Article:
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Grandpa Bud’s shop

Clinton man shows next generation about turning wood into art

Bud deNeui, 90, loves to do scroll work and enjoys teaching his great grandchildren what he knows about woodworking. Photo By Carol Stender

Bud deNeui, 90, loves to do scroll work and enjoys teaching his great grandchildren what he knows about woodworking. Photo By Carol Stender

Bud deNeui is an early riser.

Most mornings the 90-year-old is up by 6 a.m. getting ready for a visit from his great-grandchildren. A trip to Grandpa Bud and Grandma Joyce’s Clinton home is a fun filled experience for them. Like their parents before them, the children enjoy the homemade treats Joyce prepares and a visit to Bud’s workshop.

In his workshop, each child works alongside Bud learning how to measure and use the woodworking tools. Amongst Bud’s own work, including detailed nativity scenes and wildlife scenes cut out of wood, he displays their work.

He proudly shows the scrollwork one great-grandson made then describes how a great-granddaughter discovered the fun of mixing his wood glue with sawdust.

“I put those bottles up high after that,” he said with a smile.

His shop, a renovated, insulated garage connected to the couple’s home, has a welcoming atmosphere, where, under the tutelage of Grandpa Bud, the younger generation learns a craft that Bud so enjoys.

It started 19 years ago when the couple sold their dairy herd and Bud retired from farming. He remodeled the 12-foot by 16-foot milkhouse into a woodshop. The whir of motors and the milkhouse bulk tank were replaced with drill presses, sanders and woodworking benches.

Kids have always been welcome to work with Grandpa in the shop.

‘When the kids came out to the farm, I knew what they were doing,” he said. “I wasn’t going to tell them to get out of here. Our kids, our grandkids and great-grandkids all work together. We all worked together farming.”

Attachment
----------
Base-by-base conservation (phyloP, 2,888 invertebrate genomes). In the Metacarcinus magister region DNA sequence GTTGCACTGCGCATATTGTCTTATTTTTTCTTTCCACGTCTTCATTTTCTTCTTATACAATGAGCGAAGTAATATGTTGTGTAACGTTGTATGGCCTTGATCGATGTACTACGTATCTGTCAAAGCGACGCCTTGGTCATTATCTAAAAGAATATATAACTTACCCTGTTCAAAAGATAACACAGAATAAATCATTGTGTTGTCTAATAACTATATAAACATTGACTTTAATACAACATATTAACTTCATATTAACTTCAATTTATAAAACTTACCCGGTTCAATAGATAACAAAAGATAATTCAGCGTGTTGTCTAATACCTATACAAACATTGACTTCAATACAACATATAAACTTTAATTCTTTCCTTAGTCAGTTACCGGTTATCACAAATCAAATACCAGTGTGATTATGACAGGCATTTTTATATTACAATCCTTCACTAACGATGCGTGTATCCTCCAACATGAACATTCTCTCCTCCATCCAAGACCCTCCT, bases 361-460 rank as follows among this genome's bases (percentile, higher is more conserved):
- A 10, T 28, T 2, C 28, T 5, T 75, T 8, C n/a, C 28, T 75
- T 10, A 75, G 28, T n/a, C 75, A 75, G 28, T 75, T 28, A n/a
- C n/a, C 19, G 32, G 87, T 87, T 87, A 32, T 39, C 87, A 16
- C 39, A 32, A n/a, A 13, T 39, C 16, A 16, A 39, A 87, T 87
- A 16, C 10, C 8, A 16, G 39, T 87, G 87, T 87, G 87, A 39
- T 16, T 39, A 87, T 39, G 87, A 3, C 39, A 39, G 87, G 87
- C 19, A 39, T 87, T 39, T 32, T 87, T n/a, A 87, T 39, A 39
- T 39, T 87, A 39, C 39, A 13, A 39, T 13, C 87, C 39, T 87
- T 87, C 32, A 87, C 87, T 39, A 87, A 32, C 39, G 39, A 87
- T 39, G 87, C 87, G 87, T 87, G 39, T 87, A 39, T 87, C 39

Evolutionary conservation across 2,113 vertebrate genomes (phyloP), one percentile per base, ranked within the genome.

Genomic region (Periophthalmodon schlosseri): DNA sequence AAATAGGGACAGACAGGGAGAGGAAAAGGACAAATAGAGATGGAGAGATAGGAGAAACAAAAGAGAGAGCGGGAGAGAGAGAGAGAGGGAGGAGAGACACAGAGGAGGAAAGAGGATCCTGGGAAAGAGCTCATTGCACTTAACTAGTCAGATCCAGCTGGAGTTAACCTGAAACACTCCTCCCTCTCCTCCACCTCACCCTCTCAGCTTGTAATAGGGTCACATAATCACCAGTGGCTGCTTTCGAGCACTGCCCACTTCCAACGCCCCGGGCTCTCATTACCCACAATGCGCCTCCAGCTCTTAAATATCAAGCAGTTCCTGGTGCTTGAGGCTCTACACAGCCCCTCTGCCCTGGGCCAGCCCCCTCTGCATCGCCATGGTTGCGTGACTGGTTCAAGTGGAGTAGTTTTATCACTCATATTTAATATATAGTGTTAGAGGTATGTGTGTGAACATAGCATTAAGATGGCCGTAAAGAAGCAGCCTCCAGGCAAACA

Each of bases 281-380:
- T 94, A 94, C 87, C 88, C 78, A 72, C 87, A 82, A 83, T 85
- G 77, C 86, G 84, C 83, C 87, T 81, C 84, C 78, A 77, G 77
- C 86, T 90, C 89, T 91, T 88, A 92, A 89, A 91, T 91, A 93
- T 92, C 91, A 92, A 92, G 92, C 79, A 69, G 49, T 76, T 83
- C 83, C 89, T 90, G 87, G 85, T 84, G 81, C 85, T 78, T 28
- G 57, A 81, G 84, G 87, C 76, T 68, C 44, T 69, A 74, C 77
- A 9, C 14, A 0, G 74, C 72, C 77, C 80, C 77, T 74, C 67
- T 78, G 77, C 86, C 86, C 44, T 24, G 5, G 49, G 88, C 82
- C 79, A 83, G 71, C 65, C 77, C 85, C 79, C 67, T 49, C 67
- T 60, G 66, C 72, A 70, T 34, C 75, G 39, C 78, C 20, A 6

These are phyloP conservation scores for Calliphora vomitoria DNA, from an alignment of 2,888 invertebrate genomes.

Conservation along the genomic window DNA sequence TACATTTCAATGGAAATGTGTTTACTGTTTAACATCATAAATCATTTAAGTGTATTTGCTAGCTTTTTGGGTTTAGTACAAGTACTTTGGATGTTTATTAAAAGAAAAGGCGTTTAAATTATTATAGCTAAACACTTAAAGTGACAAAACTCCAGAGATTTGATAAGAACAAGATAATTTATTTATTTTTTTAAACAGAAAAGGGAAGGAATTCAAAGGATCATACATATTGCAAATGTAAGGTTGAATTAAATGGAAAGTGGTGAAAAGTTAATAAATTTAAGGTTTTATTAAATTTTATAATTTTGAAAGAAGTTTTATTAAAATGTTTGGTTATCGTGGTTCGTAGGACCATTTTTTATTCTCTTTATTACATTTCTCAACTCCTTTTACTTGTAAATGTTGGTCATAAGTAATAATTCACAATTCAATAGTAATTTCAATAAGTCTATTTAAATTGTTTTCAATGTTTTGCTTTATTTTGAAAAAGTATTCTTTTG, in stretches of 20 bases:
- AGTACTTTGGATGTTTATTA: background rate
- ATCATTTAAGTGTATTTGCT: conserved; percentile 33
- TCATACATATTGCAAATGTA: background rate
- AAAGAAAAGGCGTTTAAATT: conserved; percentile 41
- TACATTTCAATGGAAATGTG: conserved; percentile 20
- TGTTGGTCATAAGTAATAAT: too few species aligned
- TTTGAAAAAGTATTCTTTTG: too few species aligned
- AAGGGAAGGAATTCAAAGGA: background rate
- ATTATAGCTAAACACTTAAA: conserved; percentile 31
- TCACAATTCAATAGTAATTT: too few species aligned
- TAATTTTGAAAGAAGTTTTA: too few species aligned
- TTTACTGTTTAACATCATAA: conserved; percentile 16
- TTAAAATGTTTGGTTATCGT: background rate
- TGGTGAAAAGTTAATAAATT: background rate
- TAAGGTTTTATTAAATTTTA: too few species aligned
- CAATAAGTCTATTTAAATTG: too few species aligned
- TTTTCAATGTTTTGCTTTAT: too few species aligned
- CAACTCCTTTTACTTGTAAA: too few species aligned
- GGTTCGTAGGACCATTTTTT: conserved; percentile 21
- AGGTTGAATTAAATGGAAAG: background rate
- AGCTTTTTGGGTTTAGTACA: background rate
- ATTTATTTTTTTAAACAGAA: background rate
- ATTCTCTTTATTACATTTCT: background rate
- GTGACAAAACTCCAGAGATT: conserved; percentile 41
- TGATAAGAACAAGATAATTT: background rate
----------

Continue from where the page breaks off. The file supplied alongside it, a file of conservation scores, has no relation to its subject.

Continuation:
Bud and a nativity scene carved from a hollowed out piece of wood. Photo by Carol Stender

Bud and a nativity scene carved from a hollowed out piece of wood. Photo by Carol Stender

He starts them on small pieces, but when Bud began his hobby, he worked with larger items like benches and bookshelves. Over the past several years he’s turned to more intricate scrolling work.

Bud uses patterns for some of the pieces. Others are developed from people’s project ideas, he said. No matter what the project may be, Bud sets to problem solving to work through the piece with his natural patience and care. Twenty-five percent of a project is spent figuring it out, he said.

He uses old lumber and logs for most of his current work. The knottier the log, the better, Bud said. It gives the piece character.

One of his most popular items is a small log with a nativity scene seemingly cut into the piece. Actually, Bud cuts the log lengthwise in three pieces. Each carefully measured cut is then cut using very small blades on the drill press to create the scene. A magnifying glass helps him make the precise minute cuts.

The piece is carefully glued together and, when completed, it has a unique 3-D appearance. One log piece takes him about 16 hours to complete, he said.